A review of It’s Not Only Rock ‘n’ Roll: Iconic Musicians Reveal the Source of Their Creativity by Jenny Boyd with Holly George-Warren.
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Reflections of My Life
Waging Heavy Peace: A Hippie Dream by Neil Young (Blue Rider Press, $30.00, 497 pages)
“I think I will have to use my time wisely and keep my thoughts straight if I am to succeed and deliver the cargo I so carefully have carried this far… Not that it’s my only job or task. I have others, too. Sacred things I need to protect from pain and hardship, like careless remarks on an open mind.”
Joan Didion has said that we tell stories in order to live. In Neil Young’s memoir, Waging Heavy Peace, he tells stories to document the things he has accomplished in his life, to admit his failings as a fallible human being, and to remind himself that there’s still a lot he wants to accomplish before he departs this world. It’s far from a hippie dream, as Young uses cold, calm and thoughtful Didion-like language – the lines above are a splendid example – in the re-examination of a life. At times, surprisingly, I was reminded of Didion’s Where I Was From, a look back at the early years of her life spent in Sacramento; and an acceptance of the fact that – at least in Didion’s case – one cannot go back home again.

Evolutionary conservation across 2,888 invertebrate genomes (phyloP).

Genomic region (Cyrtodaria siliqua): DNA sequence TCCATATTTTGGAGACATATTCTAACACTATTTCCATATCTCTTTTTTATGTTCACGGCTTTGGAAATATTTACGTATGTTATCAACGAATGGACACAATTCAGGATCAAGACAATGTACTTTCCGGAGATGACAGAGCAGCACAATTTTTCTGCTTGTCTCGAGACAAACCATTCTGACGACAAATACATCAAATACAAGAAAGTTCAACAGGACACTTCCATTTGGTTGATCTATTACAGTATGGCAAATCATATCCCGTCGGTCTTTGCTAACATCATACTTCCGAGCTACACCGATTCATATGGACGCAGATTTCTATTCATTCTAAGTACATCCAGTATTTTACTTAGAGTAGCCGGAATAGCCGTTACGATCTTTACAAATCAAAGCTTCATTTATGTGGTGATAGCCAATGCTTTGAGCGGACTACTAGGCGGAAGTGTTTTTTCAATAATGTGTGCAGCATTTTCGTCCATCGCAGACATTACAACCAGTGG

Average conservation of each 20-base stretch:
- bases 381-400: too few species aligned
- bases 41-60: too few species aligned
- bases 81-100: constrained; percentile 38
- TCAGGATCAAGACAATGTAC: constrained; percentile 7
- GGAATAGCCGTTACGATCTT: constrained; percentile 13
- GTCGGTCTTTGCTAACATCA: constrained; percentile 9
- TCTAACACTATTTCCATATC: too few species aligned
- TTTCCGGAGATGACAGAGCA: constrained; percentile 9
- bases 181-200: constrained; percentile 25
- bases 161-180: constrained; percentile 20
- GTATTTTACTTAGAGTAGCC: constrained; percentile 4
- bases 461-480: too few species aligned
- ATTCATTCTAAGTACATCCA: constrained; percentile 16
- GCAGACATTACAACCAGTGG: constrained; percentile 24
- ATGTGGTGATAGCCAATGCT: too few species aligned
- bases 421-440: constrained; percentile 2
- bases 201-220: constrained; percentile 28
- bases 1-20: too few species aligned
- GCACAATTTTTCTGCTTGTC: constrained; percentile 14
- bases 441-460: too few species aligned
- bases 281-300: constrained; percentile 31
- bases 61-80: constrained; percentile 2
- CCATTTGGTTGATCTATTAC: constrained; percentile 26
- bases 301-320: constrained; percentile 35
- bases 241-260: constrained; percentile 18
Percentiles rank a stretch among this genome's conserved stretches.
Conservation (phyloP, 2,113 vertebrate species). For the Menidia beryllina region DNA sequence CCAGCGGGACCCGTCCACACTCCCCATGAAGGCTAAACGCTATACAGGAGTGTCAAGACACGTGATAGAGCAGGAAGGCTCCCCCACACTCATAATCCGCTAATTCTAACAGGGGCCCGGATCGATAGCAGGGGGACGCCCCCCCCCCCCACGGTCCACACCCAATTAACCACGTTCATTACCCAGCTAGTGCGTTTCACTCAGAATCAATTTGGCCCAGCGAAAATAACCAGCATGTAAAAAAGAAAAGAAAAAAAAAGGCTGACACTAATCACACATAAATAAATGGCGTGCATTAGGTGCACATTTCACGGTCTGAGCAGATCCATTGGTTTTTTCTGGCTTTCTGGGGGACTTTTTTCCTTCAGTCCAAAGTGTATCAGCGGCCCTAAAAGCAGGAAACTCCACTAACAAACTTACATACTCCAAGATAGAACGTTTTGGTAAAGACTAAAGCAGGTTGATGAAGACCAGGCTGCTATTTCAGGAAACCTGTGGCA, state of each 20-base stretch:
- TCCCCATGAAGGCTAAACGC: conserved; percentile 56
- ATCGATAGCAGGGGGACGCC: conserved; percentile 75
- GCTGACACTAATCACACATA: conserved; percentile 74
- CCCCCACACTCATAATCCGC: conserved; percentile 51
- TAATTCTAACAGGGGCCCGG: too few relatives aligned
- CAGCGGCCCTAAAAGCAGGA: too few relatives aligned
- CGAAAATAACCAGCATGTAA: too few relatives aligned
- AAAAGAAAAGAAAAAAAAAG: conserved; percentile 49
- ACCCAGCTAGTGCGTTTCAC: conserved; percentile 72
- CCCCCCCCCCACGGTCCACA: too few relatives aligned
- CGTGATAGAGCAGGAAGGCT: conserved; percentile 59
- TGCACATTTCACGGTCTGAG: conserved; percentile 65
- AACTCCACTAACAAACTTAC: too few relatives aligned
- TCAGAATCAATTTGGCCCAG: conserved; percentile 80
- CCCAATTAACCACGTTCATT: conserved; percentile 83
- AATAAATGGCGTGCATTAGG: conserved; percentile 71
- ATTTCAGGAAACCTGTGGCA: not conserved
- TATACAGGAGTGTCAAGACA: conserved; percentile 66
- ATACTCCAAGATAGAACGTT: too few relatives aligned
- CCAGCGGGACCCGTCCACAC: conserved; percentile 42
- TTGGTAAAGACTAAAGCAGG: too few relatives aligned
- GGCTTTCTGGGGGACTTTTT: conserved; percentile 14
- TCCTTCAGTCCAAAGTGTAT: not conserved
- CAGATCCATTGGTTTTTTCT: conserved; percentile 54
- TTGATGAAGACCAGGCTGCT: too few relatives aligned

When Young refers to the cargo he has carried in his life, I presume it’s a reference to his musical talent. But here he comes to the realization that he’s inherited some writing abilities from his famous Canadian sportswriter father:
“I am beginning to see that the rest of my life could conceivably be spent as an author, churning out books one after another, to the endless interest of, say, fourteen people with Kindles. Seriously, though, this is a great way to live. No wonder my dad did this… Writing could be just the ticket to a more relaxed life with fewer pressures and more time to enjoy my family and friends – and paddle-boarding.”